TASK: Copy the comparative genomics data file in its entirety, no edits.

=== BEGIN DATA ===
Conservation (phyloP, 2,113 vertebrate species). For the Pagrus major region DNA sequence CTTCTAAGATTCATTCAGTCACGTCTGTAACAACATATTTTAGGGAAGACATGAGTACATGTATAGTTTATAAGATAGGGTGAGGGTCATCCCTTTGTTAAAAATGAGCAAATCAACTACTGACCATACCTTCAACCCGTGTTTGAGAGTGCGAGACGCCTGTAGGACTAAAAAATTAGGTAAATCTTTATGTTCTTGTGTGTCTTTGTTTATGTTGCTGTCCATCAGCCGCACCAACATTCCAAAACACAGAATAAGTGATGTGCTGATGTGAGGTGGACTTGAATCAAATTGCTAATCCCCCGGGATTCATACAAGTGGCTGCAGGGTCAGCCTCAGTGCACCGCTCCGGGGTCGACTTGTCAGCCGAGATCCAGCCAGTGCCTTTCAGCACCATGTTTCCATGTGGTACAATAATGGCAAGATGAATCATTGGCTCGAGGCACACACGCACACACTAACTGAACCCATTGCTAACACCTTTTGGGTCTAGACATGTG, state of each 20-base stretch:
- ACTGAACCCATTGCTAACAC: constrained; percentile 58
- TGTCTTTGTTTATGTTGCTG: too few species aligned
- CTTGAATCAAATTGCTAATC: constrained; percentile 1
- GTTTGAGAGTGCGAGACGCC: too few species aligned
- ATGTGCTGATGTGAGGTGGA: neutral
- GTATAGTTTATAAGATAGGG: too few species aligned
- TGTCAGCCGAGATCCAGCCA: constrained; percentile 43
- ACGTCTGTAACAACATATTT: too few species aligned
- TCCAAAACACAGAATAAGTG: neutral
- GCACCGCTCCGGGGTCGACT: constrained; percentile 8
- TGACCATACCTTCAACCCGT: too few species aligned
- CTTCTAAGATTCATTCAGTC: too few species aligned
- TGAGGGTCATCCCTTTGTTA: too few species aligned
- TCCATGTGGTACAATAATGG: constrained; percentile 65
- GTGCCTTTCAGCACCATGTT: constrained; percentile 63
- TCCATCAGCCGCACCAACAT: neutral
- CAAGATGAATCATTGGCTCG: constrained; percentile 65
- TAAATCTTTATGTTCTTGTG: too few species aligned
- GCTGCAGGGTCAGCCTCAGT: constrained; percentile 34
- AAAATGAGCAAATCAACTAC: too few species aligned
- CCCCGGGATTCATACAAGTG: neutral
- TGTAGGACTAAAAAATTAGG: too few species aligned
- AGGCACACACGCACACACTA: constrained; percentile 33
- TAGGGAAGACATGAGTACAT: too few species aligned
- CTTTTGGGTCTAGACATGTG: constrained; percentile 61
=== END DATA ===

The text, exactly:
Conservation (phyloP, 2,113 vertebrate species). For the Pagrus major region DNA sequence CTTCTAAGATTCATTCAGTCACGTCTGTAACAACATATTTTAGGGAAGACATGAGTACATGTATAGTTTATAAGATAGGGTGAGGGTCATCCCTTTGTTAAAAATGAGCAAATCAACTACTGACCATACCTTCAACCCGTGTTTGAGAGTGCGAGACGCCTGTAGGACTAAAAAATTAGGTAAATCTTTATGTTCTTGTGTGTCTTTGTTTATGTTGCTGTCCATCAGCCGCACCAACATTCCAAAACACAGAATAAGTGATGTGCTGATGTGAGGTGGACTTGAATCAAATTGCTAATCCCCCGGGATTCATACAAGTGGCTGCAGGGTCAGCCTCAGTGCACCGCTCCGGGGTCGACTTGTCAGCCGAGATCCAGCCAGTGCCTTTCAGCACCATGTTTCCATGTGGTACAATAATGGCAAGATGAATCATTGGCTCGAGGCACACACGCACACACTAACTGAACCCATTGCTAACACCTTTTGGGTCTAGACATGTG, state of each 20-base stretch:
- ACTGAACCCATTGCTAACAC: constrained; percentile 58
- TGTCTTTGTTTATGTTGCTG: too few species aligned
- CTTGAATCAAATTGCTAATC: constrained; percentile 1
- GTTTGAGAGTGCGAGACGCC: too few species aligned
- ATGTGCTGATGTGAGGTGGA: neutral
- GTATAGTTTATAAGATAGGG: too few species aligned
- TGTCAGCCGAGATCCAGCCA: constrained; percentile 43
- ACGTCTGTAACAACATATTT: too few species aligned
- TCCAAAACACAGAATAAGTG: neutral
- GCACCGCTCCGGGGTCGACT: constrained; percentile 8
- TGACCATACCTTCAACCCGT: too few species aligned
- CTTCTAAGATTCATTCAGTC: too few species aligned
- TGAGGGTCATCCCTTTGTTA: too few species aligned
- TCCATGTGGTACAATAATGG: constrained; percentile 65
- GTGCCTTTCAGCACCATGTT: constrained; percentile 63
- TCCATCAGCCGCACCAACAT: neutral
- CAAGATGAATCATTGGCTCG: constrained; percentile 65
- TAAATCTTTATGTTCTTGTG: too few species aligned
- GCTGCAGGGTCAGCCTCAGT: constrained; percentile 34
- AAAATGAGCAAATCAACTAC: too few species aligned
- CCCCGGGATTCATACAAGTG: neutral
- TGTAGGACTAAAAAATTAGG: too few species aligned
- AGGCACACACGCACACACTA: constrained; percentile 33
- TAGGGAAGACATGAGTACAT: too few species aligned
- CTTTTGGGTCTAGACATGTG: constrained; percentile 61